With respect to the requirement that the plaintiff show "a serious or significant physical or emotional injury resulting from the challenged conditions, " or a substantial risk of serious harm therefrom, the Complaint alleges serious issues with coughing and sinus problems which are corroborated by the other prisoners' affidavits, and Plaintiff states in his objections that he "was placed at the serious risk of infection and/or disease in his filthy, unsanitary conditions and environment, i.e. Hepatitis A, B, and C; staph infection; pneumonia; hand, foot and mouth disease (which Plaintiff later caught in the cell next door to the one being referenced in this mater, and it was an extremely painful condition); mold, fungus, lung disease ..." Shorter exposures to some of the conditions complained of by Plaintiff in cell # 30 have been determined by the Fourth Circuit and the Supreme Court to be, as a matter of law, compliant with the Eighth Amendment's bar on cruel and unusual punishment. For example, Davenport v. DeRobertis, 844 F.2d 1310, 1316-17 (7th Cir. Cir.), cert, denied, 488 U.S. 908 (1988) held that restricting inmates in segregated confinement to one shower per week did not violate their constitutional rights. See also, Hinojos v. Byars, No. CA 2:13-1900-JFA-WWD, 2014 WL 3687400, at *5 (D.S.C. July 23, 2014) (granting summary judgment to defendants where Plaintiffs prison conditions included a sink with water in his cell and access to showers, "albeit not as often as desired.")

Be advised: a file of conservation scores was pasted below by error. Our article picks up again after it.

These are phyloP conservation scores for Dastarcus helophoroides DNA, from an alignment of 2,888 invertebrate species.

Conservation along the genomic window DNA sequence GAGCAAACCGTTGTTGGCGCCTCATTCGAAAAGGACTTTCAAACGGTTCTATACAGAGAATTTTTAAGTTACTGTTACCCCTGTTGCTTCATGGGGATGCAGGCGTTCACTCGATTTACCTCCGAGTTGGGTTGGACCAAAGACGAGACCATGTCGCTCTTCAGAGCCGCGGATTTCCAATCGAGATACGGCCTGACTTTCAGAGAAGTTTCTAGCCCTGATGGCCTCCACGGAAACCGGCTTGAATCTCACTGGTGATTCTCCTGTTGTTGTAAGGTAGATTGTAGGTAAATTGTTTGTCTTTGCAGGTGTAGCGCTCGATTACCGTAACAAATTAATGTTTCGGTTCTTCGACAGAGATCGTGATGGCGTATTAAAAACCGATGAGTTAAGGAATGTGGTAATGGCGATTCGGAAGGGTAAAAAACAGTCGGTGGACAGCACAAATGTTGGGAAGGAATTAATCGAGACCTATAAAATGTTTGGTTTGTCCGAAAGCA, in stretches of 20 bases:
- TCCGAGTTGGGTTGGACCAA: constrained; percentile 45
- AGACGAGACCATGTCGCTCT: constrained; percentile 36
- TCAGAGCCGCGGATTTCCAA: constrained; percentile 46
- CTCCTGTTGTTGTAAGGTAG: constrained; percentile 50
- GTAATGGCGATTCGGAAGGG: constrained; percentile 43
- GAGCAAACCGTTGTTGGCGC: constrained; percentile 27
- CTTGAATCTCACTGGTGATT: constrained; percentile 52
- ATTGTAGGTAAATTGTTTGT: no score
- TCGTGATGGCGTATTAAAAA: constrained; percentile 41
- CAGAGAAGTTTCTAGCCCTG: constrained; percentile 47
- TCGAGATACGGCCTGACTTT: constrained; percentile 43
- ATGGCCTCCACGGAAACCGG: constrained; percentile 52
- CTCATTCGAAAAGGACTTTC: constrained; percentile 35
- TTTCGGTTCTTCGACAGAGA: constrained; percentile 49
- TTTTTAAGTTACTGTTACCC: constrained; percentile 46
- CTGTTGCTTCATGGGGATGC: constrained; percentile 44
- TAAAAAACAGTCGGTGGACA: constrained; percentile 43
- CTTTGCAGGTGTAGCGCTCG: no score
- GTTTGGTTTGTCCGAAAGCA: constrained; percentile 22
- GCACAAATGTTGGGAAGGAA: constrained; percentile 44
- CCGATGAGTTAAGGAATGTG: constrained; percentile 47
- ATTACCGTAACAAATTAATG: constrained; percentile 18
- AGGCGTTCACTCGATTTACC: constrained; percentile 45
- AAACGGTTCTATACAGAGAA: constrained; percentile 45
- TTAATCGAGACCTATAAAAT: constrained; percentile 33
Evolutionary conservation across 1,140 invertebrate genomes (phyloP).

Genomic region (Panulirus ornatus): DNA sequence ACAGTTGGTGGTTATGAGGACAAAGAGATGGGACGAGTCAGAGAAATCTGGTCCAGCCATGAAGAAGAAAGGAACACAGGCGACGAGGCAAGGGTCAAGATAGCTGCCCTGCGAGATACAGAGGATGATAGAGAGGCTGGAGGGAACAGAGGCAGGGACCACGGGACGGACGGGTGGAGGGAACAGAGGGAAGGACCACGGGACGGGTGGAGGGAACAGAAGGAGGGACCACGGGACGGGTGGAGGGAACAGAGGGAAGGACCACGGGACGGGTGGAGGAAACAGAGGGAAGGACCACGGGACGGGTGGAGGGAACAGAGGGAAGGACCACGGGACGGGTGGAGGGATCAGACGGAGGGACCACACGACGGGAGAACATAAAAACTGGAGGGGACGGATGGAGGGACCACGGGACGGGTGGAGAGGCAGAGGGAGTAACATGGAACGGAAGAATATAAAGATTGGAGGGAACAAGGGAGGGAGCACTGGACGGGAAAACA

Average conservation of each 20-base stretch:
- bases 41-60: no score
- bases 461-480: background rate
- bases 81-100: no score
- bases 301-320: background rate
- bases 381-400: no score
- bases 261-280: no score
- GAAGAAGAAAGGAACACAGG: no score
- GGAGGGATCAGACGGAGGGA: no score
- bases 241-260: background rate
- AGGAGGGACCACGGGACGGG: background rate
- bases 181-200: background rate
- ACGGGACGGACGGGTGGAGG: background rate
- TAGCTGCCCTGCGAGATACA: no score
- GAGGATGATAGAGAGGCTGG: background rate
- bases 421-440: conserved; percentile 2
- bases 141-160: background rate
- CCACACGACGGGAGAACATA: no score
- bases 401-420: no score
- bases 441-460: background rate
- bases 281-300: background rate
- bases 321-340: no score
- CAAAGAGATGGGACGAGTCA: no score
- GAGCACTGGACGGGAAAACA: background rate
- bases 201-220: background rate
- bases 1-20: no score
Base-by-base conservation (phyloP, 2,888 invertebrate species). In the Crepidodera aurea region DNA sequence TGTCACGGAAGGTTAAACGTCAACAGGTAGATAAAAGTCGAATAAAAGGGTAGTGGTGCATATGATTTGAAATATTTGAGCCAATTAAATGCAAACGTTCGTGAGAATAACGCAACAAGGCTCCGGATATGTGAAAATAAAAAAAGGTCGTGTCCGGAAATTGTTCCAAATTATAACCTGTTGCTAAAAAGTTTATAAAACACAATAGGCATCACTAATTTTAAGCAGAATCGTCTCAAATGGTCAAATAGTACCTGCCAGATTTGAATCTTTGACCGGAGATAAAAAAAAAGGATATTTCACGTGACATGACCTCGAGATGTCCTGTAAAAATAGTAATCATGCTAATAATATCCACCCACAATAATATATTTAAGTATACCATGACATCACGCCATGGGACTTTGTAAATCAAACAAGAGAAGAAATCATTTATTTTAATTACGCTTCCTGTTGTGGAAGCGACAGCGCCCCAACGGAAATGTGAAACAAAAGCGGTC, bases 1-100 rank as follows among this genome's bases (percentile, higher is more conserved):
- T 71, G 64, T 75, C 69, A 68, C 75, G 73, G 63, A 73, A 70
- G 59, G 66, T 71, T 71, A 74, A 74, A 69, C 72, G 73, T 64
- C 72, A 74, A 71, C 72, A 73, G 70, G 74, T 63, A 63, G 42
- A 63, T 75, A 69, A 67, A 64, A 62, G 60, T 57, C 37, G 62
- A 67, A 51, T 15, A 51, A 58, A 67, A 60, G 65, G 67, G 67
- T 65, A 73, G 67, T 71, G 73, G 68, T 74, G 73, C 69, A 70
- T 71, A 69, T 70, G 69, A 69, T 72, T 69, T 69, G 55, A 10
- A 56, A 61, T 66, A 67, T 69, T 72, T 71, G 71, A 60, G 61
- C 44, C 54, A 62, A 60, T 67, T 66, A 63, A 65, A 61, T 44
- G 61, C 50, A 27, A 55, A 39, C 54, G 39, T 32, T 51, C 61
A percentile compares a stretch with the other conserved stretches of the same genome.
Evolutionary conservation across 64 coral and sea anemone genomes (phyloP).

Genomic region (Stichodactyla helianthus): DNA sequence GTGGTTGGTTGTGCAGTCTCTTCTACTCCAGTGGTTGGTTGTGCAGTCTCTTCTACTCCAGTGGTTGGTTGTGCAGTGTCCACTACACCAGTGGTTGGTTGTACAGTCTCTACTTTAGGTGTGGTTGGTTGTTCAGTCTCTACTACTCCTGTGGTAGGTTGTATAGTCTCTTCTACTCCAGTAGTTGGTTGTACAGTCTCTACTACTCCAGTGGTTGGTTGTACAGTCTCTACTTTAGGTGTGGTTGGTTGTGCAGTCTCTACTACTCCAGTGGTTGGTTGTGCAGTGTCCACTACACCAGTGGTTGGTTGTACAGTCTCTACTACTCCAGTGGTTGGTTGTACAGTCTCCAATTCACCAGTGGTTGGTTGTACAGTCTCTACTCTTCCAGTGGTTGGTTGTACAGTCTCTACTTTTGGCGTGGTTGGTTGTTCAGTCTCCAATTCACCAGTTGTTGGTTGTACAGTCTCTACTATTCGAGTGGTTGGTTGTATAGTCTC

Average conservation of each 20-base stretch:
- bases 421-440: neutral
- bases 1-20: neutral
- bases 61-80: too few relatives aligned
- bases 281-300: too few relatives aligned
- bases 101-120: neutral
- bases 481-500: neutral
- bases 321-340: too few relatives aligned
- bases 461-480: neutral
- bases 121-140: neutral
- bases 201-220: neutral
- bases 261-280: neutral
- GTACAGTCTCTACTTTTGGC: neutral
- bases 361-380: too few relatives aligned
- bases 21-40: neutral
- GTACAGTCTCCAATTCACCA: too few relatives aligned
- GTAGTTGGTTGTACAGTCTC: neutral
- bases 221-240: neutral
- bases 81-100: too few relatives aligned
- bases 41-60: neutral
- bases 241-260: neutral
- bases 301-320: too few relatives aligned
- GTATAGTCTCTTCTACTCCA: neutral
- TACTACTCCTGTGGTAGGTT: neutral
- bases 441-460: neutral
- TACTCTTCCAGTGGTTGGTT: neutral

The Fourth Circuit explained in 2012 that the appropriate test is whether conditions of confinement "objectively deprived him of minimal civilized necessities such as adequate food, clothing, shelter, medical care, or physical safety." Williams v. Branker, 462 F.App'x 348, 353 (4th Cir. 2012). This analysis is "informed by our recognition that '[o]nly extreme deprivations are adequate to satisfy the objective component of an Eighth Amendment claim regarding conditions of confinement.'" Id., citing Rish v. Johnson, 131 F.3d 1092, 1096 (4th Cir. 1997). In Williams, the plaintiff alleged that isolation and behavioral restrictions aggravated his mental illness. The Fourth Circuit granted summary judgment to the defendants, explaining that the plaintiffs isolation were an "unfortunate but inevitable result" of his incarceration, since his placement in confinement was necessary to the safety of the other inmates. The Court also relied on precedent granting summary judgment where plaintiffs were "confined to their cells for twenty-three hours per day without radio or television, .., they receive[d] only five hours of exercise per week, and ... [could] not participate in prison work, school, or study programs." Id. at 354, citing In re Long Term Admin. Segregation of Inmates Designated as Five Percenters, 174 F.3d 464 (4th Cir, 1999). Beverati v. Smith, 120 F.3d 500, 504 (4th Cir. 1997) ...